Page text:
- Ric Bucher, NBA Reporter, ESPN The Magazine Senior Writer
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NBA Players Association executive director Billy Hunter sent a memo to all players Tuesday saying he supports all members of the union in their attempts to play elsewhere.
In a memo sent to players on Tuesday night and obtained by ESPN on Wednesday, the union leader said the NBPA supports all players "who are taking steps to continue to earn a living, stay in peak competitive shape, and play the game that we love while the unfortunate league-imposed lockout is in place."
"This lockout is intended to economically pressure our players to agree to an unfavorable collective bargaining agreement," Hunter wrote. "It is important for the owners to understand that there may be significant consequences to their decision to put their own players in these difficult economic circumstances.
"If the owners will not give our players a forum in which to play basketball here in the United States, they risk losing the greatest players in the world to the international basketball federations that are more than willing to employ them."
Talks between the NBA and the union broke down June 30, and the owners decided to impose the league's first lockout since the 1998-99 season was shortened to 50 games. Both sides say there are significant differences between their proposals, raising the possibility that all or part of next season could be canceled.
The chasm between the league and union has led some players to consider other options.
The agent for Deron Williams told ESPN on July 7 that the New Jersey Nets guard has agreed to play for the Turkish team Besiktas if the lockout lingers into the fall. Kevin Durant of the Oklahoma City Thunder and Amare Stoudemire of the New York Knicks have also mentioned the possibility of playing overseas if the NBA lockout drags on.
Hunter specifically acknowledged and saluted Williams in the memo.
"I especially commend Deron Williams for the wisdom and courage he has demonstrated these past few days," Hunter writes of Williams. "Deron explored the alternatives available to him and ultimately did not hesitate to avail himself of the best option with which he was presented, signing with Turkey's Besiktas.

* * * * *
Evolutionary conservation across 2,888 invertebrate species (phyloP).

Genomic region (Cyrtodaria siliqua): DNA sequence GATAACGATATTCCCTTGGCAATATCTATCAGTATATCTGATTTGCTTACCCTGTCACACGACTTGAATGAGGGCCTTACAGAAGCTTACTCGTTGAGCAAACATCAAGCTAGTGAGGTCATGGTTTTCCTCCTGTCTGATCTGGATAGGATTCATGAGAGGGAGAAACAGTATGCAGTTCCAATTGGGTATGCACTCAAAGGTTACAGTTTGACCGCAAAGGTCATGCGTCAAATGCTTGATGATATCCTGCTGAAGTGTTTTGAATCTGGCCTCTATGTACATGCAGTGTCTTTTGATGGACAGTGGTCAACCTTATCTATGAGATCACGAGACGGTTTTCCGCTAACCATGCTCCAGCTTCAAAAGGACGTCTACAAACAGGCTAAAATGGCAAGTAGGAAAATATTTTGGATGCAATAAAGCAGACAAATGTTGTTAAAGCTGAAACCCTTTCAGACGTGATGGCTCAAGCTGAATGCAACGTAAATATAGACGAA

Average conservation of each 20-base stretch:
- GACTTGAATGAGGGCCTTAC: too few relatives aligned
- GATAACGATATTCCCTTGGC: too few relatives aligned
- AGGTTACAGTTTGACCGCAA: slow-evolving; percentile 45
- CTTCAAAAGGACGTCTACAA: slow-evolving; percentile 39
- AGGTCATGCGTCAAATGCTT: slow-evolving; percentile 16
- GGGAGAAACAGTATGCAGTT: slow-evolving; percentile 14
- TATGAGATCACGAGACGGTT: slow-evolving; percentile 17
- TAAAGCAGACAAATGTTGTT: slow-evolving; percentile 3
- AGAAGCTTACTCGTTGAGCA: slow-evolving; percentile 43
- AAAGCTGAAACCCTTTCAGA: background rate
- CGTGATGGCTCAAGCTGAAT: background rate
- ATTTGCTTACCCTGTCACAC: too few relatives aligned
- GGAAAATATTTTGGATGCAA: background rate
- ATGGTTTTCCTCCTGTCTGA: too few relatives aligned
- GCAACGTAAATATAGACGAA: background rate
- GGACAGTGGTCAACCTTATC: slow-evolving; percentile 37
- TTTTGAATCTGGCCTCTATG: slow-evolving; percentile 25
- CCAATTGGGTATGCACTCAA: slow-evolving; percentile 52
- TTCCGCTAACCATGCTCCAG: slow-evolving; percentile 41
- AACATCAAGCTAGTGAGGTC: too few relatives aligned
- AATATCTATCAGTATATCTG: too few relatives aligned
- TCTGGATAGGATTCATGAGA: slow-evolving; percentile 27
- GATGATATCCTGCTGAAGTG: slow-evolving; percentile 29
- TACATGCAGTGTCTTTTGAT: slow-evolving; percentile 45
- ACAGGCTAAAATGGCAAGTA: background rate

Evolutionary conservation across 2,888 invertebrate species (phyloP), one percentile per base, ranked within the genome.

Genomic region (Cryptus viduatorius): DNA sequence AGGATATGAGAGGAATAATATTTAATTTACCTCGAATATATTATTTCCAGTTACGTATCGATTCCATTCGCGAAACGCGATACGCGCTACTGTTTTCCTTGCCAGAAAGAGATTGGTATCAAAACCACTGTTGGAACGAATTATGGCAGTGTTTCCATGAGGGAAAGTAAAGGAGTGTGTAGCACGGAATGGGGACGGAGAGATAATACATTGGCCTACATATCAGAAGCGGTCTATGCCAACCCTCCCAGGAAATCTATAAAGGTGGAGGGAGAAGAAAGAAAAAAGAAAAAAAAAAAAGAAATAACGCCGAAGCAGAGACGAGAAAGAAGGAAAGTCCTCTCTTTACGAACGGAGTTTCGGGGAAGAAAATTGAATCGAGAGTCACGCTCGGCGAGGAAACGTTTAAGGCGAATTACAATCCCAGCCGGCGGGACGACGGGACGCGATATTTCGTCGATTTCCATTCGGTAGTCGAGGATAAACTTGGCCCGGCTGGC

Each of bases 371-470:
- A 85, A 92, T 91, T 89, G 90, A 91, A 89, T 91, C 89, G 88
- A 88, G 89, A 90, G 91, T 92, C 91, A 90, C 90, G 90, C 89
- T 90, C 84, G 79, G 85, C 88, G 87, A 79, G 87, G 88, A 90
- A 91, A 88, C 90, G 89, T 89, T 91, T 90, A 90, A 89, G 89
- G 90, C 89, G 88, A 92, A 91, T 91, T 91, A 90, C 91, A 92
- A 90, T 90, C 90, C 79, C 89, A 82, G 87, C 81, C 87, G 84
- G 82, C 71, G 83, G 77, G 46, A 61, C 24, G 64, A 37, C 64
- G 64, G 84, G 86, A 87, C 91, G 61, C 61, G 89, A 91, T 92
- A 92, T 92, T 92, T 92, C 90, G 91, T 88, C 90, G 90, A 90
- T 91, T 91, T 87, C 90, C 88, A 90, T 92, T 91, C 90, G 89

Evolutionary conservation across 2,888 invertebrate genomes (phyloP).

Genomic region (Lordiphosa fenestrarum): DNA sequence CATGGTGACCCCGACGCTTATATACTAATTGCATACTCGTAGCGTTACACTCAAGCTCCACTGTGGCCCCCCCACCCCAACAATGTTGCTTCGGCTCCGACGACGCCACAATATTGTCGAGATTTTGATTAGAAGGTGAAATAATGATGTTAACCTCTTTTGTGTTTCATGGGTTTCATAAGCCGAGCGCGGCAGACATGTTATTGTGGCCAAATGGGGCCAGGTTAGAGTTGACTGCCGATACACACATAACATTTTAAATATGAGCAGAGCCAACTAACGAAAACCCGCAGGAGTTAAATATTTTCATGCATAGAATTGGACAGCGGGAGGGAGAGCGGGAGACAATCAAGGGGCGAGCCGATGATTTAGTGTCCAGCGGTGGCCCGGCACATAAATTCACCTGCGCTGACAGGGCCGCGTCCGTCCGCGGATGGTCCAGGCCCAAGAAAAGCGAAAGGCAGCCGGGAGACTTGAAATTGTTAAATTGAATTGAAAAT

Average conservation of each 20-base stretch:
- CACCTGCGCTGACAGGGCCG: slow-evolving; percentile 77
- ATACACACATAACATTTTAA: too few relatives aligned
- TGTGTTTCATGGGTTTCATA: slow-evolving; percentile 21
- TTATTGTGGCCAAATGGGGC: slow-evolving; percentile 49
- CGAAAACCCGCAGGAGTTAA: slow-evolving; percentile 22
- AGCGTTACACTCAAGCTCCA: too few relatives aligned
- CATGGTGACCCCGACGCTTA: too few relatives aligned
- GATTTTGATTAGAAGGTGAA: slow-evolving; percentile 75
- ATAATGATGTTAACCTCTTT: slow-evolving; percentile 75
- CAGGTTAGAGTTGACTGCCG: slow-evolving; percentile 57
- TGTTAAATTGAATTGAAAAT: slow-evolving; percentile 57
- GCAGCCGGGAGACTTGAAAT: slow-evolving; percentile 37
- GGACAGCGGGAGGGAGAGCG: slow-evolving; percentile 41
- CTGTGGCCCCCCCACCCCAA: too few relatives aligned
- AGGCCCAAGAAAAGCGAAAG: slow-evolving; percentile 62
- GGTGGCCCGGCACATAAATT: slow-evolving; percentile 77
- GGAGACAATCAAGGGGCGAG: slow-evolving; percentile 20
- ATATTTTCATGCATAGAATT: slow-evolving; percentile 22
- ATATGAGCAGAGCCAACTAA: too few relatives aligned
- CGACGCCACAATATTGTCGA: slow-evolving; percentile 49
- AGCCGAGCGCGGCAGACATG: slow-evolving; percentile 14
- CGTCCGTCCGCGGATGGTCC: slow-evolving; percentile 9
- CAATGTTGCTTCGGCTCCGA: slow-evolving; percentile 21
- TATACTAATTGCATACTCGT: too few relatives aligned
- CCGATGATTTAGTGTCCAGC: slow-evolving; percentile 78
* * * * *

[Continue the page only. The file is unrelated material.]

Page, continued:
"Following the lead of our other All-Star players who have come to the bargaining table and supported the union's efforts since negotiations began, and the many All-Stars who have come before them that sacrificed so that we may prosper today, Deron again demonstrates that NBA players will not be intimidated by the league's hard-line tactics."
The New York Times was the first to report on the union memo.
The memo also assures players that the union does not expect the NBA or FIBA to prohibit them from playing internationally. It instructs them to negotiate an "out-clause allowing you to honor your NBA contract once the lockout ends."
FIBA, however, will not decide until next week at the earliest whether to issue Williams a letter of clearance, a source told ESPN.com's Chris Sheridan. There are still unresolved legal issues regarding players with NBA contracts signing overseas during the lockout, a second source told Sheridan.
Hunter's memo recommends that a player and his agent secure coverage guarding against "any injury or unforeseen circumstances."
Hunter concludes with pledges to continue negotiations with the NBA and work with the National Labor Relations Board to protect the players' rights.
Hunter's memo ends with: "Stand together, and stay strong."
Ric Bucher covers the NBA for ESPN The Magazine. Information from The Associated Press contributed to this report.
NBA players association executive director Billy Hunter sent a memo to all players Tuesday saying he supports all members of the union in their attempts to play elsewhere.